In an attempt to create more homogeneous VM organoids and further reduce organoid-to-organoid variability, we evaluated a biomaterial made of recombinant spider-silk protein43,44 that can self-assemble into a biocompatible cell scaffold. Silk scaffolds in the form of a network of microfiber solution were obtained by placing a 20 μl droplet at the bottom center of a hydrophobic well and then introducing air bubbles by repeatedly pipetting air into the droplet (Fig. 5a and Supplementary Fig. 7a). Via self-assembly of the silk protein, a thin film was formed around each air bubble, producing a temporary foam (Fig. 5b and Supplementary Fig. 7a). hPSCs were then dispersed throughout the 3D silk scaffold to obtain the controlled cell distribution and adherence of cells within the network along the entire length of the microfibers (Fig. 5b and Supplementary Fig. 7b). Subsequently, during incubation in culture media, the foam collapses as the film around the air bubbles bursts, leaving a network of microfibers (Fig. 5c, d). Silk fibers were used either alone as an inert scaffold or functionalized with Lam-111, previously shown to promote DA patterning and support DA differentiation in 2D cultures14,28. With time, the cells gradually occupied the surface and inner space of the scaffold (Fig. 5e, f), and at day 10, the resulting 3D structures were mechanically detached from the bottom of the plate (Fig. 5g, h and Supplementary Fig. 7c, d). We named the resulting bioengineered organoids silk-VM organoids (Fig. 5i, j and Supplementary Fig. 7g). Unlike VM-patterned organoids grown without a scaffold, silk-VM organoids was less round and more variable in shape (Fig. 5g, h and Supplementary Fig. 7d), yet displayed a less distinct boundary between outer and inner regions (Fig. 5g, i and Supplementary Fig. 7e, f). Cell-viability assay indicated that the self-arrangement of cells along silk fibers to enhance organoid generation did not affect their viability (Supplementary Fig. 7c). Immunocytochemistry after one month confirmed a robust expression of the VM FP progenitor cell markers ZO-1, SOX2, FOXA2, and LMX1A (Fig. 5k–m and Supplementary Fig. 7h–l, n, o), indicating a similar developmental progression to that observed in organoids without scaffolding. The establishment of midbrain DA neuronal fate was confirmed by FOXA2 (Fig. 5n, o), TH, and MAP2 expression (Fig. 5p, q and Supplementary Fig. 7m, p–v). Quantifications at day 50 revealed a similar patterning and higher number of TH-expressing neurons in silk organoids (Fig. 5q and Supplementary Fig. 7t–v), followed by expression of GIRK2 and CALB1, markers of A9 and A10 DA neuron subtypes, and DAT at month 3 (Fig. 5r–u).
Silk scaffolding reduces interorganoid variability in cell-type composition and DA neuron formation
We used scRNAseq to compare 1-month-old VM organoids grown without a scaffold, here defined as “conventional” organoids (12,830 cells analyzed), silk-VM organoids (16,740 cells analyzed), and silk-VM organoids functionalized with Lam-111 (silk-lam VM organoids) (15,520 cells analyzed) from three independent biological replicates and separate 10X runs. UMAP embedding and graph-based clustering resulted in six major clusters (Fig. 6a). To annotate the clusters, we exploited the cell types identified in conventionally generated organoids and projected these labels onto the new data using Seurat’s v3 label transfer45. Frequency analysis quantifying the number of cells in each cluster showed a lower variability in both silk and silk-lam VM organoids than in organoids grown without a scaffold (Fig. 6b). UMAP plots (Fig. 6a) and chord diagram (Fig. 6c) visualizing cell-type interrelationships, revealed a larger DA cluster when the silk fibers were functionalized with Lam-111 (Fig. 6d, e and Supplementary Fig. 8a).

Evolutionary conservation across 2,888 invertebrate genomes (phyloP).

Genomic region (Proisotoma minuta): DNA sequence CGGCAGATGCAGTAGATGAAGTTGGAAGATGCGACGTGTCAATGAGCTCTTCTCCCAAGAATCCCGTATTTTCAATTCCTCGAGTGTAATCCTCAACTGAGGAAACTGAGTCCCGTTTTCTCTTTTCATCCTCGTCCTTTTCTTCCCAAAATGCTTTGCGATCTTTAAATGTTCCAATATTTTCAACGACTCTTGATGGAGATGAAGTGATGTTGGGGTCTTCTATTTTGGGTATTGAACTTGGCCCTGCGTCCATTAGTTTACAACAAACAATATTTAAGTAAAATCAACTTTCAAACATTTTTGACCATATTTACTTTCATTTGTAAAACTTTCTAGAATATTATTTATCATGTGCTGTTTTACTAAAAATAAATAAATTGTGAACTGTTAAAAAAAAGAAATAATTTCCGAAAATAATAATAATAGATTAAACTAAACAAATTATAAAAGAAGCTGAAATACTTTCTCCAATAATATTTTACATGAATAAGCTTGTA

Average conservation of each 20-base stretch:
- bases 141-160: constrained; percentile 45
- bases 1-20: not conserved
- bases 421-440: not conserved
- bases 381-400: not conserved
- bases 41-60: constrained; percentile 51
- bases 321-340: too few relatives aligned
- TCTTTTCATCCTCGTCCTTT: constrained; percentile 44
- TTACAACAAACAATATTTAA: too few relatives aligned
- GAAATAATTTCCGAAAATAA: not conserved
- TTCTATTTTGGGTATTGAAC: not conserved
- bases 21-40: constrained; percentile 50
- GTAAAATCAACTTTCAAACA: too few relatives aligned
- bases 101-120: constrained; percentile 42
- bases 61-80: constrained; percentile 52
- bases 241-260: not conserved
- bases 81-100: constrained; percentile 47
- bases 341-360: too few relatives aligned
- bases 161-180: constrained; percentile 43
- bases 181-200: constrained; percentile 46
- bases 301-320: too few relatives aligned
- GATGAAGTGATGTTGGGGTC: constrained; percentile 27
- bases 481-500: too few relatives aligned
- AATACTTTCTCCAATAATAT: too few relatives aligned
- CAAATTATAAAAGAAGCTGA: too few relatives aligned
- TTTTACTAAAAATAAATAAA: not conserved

We next examined gene expression profiles of DA neurons and their progenitors in multiple independent batches of organoids generated with and without silk at month 2. Early and late DA markers were highly varied in inter- and intrabatches of conventionally generated VM brain organoids, as shown by RT-PCR, whereas self-arrangement into silk scaffolds alone or functionalized with Lam-111 significantly limited batch variability (Fig. 6f). To more precisely quantify the reproducibility of the silk methodology at protein level, we used a CRISPR/Cas9-mediated gene-edited transgenic hPSC line where CRE is knocked into the first exon of the TH gene46. When transduced with a flexed GFP lentiviral vector, this line serves as live reporter cell line where GFP is expressed specifically in DA neurons46. Also using this reporter system, the TH neurons appeared much more heterogeneously distributed in conventional vs silk organoids (Fig. 6g, h) Flow-based quantification in individual organoids established from this TH-Cre knock-in line revealed that silk-lam VM organoids displayed a higher percentage and more homogeneous formation of DA neurons (Fig. 6i and Supplementary Fig. 8b).